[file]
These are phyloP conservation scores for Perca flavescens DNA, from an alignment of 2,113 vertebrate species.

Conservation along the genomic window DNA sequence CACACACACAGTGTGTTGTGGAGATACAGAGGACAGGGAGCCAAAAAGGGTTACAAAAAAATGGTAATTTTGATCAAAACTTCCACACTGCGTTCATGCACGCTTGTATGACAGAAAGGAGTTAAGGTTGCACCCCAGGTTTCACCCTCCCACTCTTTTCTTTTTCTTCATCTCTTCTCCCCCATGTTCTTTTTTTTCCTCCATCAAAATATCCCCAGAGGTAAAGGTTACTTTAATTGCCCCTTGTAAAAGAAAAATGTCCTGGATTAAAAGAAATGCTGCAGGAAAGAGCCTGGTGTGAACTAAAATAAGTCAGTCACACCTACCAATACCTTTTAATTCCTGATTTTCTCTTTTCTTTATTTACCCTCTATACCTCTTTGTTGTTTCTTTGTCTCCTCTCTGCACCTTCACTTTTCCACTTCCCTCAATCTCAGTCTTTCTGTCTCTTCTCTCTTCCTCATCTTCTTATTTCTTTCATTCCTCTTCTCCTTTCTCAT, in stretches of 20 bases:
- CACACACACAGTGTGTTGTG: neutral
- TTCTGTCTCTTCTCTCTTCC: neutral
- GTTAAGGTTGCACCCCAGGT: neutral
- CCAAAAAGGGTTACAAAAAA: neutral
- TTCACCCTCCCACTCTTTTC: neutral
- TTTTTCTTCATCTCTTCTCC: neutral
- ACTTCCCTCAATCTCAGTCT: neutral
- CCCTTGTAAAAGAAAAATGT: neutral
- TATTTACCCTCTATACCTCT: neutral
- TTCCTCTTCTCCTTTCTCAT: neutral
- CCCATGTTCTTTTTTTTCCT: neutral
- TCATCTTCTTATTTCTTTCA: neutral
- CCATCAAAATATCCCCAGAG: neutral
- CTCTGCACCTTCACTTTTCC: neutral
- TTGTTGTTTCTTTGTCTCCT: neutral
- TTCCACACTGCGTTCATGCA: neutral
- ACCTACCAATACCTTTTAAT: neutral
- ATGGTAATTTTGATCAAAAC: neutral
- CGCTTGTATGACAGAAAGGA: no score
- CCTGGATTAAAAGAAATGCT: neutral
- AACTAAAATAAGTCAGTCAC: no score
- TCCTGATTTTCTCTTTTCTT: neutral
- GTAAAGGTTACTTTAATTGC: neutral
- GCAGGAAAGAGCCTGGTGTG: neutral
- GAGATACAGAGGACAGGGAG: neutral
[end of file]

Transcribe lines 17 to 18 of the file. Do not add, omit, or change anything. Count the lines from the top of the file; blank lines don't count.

- TTGTTGTTTCTTTGTCTCCT: neutral
- TTCCACACTGCGTTCATGCA: neutral